Why does the toy industry market itself as a kid’s brand when there is so much potential among adults? After all, we know that adults love to play and they love toys. That thought hit me hard when I read the lead sentence in the Kansas City Star article, “Tablet and E-Reader Sales Soar:” “There was no must-have toy of Christmas 2011 — for youngsters, anyway. For adults, tablet computers and e-readers were the gifts of choice.”
The writer, Julie Bosman, is obviously having a little fun by calling these products toys but the reality is that…they are! And because they are, the toy industry should be competing with them for how adults spend their money on play.
Just to show you one example of adults at play, consider a great New York Times article by Andrew Arterbery entitled “We’re Having Fun!” Arterbery writes about a growing market in cartoon themed cosmetics for adult women. It seems that Hello Kitty, Wonder Woman, Smurfette and Miss Piggy all have their own signature lines of cosmetics.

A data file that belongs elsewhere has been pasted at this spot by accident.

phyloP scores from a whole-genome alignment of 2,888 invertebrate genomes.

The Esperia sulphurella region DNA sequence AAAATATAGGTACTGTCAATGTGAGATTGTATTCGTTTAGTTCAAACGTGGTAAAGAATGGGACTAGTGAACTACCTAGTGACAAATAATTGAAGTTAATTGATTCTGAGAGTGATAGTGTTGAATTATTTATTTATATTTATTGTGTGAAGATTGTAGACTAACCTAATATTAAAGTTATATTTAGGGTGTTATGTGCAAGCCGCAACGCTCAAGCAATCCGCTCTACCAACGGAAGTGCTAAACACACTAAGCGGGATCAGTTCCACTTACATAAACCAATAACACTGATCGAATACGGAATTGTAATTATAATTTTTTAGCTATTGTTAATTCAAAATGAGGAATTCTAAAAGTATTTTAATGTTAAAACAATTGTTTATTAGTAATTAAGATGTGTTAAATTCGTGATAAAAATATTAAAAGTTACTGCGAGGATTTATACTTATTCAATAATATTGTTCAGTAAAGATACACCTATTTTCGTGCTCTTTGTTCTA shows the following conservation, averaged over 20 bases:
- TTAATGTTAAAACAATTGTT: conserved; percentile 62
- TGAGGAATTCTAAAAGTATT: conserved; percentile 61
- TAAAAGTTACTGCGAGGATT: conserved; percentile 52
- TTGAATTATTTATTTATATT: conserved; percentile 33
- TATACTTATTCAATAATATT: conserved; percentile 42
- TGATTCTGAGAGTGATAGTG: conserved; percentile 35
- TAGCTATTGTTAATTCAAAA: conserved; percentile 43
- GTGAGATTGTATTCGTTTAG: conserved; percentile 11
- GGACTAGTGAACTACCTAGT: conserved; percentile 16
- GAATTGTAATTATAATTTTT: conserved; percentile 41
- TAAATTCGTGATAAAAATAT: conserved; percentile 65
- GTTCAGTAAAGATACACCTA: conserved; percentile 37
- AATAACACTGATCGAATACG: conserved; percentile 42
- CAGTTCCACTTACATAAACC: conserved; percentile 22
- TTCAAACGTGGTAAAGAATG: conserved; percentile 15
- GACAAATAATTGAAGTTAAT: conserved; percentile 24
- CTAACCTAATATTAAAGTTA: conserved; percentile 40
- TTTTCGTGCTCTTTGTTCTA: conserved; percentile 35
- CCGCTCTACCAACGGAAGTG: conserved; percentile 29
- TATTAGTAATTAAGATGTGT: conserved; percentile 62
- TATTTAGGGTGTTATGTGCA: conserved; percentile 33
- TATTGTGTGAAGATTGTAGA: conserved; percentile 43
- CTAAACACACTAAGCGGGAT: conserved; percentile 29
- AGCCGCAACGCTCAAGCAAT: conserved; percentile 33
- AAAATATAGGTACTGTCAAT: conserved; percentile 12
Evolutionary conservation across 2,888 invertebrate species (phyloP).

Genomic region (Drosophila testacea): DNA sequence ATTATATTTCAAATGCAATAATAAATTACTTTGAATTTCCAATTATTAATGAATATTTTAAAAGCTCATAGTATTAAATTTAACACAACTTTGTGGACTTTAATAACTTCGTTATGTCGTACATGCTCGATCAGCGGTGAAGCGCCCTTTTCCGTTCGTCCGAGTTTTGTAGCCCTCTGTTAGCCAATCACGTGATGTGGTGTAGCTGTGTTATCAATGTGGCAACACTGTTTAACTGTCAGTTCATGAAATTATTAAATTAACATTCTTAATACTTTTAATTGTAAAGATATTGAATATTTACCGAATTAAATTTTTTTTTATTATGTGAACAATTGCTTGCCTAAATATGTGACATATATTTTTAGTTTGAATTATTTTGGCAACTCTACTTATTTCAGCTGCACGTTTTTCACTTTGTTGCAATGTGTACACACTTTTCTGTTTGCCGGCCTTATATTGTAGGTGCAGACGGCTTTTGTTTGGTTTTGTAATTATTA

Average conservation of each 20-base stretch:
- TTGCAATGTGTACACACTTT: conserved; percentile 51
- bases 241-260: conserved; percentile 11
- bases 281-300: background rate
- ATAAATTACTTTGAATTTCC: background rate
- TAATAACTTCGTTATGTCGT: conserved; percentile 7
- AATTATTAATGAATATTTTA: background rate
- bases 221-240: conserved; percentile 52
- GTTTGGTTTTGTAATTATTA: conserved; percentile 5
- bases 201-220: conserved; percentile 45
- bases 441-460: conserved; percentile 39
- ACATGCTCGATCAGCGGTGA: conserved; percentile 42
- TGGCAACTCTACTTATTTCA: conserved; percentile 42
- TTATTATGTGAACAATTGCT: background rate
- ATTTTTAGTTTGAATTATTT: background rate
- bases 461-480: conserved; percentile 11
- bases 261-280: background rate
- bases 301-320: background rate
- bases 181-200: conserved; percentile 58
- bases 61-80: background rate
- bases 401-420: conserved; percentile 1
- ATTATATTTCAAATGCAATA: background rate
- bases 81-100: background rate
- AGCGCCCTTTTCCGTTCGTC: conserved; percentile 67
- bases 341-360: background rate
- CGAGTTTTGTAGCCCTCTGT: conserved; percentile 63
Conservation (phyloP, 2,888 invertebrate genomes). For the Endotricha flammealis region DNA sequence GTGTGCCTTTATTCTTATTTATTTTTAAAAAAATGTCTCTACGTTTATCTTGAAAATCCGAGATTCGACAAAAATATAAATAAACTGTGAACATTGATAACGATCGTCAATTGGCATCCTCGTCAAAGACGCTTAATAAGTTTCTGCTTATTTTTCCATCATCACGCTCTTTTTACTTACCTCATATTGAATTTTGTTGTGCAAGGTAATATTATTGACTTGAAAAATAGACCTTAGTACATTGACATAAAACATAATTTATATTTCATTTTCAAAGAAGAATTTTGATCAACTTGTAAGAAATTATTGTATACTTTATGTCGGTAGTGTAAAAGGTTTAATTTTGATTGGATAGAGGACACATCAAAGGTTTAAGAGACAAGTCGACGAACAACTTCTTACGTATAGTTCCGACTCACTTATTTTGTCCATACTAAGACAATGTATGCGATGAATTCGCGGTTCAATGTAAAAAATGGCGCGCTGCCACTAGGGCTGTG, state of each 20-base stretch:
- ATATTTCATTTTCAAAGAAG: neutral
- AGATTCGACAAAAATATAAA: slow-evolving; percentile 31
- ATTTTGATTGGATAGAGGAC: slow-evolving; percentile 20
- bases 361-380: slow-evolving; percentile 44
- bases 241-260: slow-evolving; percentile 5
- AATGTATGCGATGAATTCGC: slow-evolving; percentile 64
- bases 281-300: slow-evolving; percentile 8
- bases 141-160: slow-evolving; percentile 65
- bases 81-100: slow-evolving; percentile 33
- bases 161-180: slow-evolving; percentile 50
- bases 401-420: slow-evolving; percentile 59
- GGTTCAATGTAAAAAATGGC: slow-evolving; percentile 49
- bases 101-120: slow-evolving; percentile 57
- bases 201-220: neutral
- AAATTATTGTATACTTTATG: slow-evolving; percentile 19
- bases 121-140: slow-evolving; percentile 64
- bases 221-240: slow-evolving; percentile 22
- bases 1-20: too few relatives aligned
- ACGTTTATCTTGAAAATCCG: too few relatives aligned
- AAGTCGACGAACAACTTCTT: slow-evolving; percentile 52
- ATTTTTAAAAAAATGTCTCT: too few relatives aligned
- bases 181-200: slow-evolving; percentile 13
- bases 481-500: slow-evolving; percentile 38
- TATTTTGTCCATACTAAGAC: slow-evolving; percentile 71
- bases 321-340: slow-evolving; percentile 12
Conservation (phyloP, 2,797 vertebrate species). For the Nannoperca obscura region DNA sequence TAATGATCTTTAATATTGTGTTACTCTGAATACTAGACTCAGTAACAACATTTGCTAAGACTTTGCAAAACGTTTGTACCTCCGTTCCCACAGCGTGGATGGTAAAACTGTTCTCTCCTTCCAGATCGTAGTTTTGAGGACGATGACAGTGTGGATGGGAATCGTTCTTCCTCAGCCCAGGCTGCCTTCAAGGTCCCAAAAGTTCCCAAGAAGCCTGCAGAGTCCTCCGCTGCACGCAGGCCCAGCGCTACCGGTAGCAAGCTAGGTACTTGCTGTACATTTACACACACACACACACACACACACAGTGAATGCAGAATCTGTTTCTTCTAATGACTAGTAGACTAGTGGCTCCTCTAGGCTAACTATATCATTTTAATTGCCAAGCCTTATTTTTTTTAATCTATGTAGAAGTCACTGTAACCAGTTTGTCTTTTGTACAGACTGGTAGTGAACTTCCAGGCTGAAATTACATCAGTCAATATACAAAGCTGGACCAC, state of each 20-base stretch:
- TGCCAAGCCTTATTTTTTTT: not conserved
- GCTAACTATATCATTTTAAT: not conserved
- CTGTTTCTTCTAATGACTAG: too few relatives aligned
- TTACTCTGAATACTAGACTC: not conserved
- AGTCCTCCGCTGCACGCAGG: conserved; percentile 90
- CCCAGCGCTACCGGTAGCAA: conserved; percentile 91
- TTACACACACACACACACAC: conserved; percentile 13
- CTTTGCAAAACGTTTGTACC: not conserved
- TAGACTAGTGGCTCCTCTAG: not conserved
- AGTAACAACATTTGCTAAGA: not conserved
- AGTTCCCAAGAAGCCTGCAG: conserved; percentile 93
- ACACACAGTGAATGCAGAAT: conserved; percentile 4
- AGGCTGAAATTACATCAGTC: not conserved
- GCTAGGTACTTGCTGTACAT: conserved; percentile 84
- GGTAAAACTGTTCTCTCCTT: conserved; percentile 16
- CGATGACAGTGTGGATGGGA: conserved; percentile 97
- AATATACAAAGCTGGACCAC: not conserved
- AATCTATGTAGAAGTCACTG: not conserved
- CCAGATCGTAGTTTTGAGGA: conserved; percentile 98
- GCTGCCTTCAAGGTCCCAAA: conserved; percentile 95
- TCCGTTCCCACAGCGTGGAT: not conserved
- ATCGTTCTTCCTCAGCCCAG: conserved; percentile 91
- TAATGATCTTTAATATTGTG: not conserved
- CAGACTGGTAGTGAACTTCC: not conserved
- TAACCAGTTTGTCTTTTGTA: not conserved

And adults are having fun: There is “a limited-edition Black Noir Hello Kitty eye shadow palette on Instagram” that can be found at Sephora. There are also oversized tubes of Wonder Woman bright red lipstick and even “a Venomous Villains … (featuring some evil Disney characters like Cruella De Vil).”
Part of the appeal is definitely pulling out a Wonder Woman lipstick to create some very red lips. The bigger picture, however, appears to be that women like the colors and the image they associate with the products. Steve Stoute, the CEO of the advertising firm Translation has this to say: ““I think that anytime you find a way to incorporate the essence and glamour of the beauty business, but also find a way to touch a woman and make her still feel like a girl, is beautiful, …It creates a healthy tangent between a little girl and a sophisticated woman.”
Most importantly, it extends the brand out of childhood and into adult life. It makes you wonder what Mattel is planning for Barbie and MGA for Bratz. What a great way to build brand equity and sales.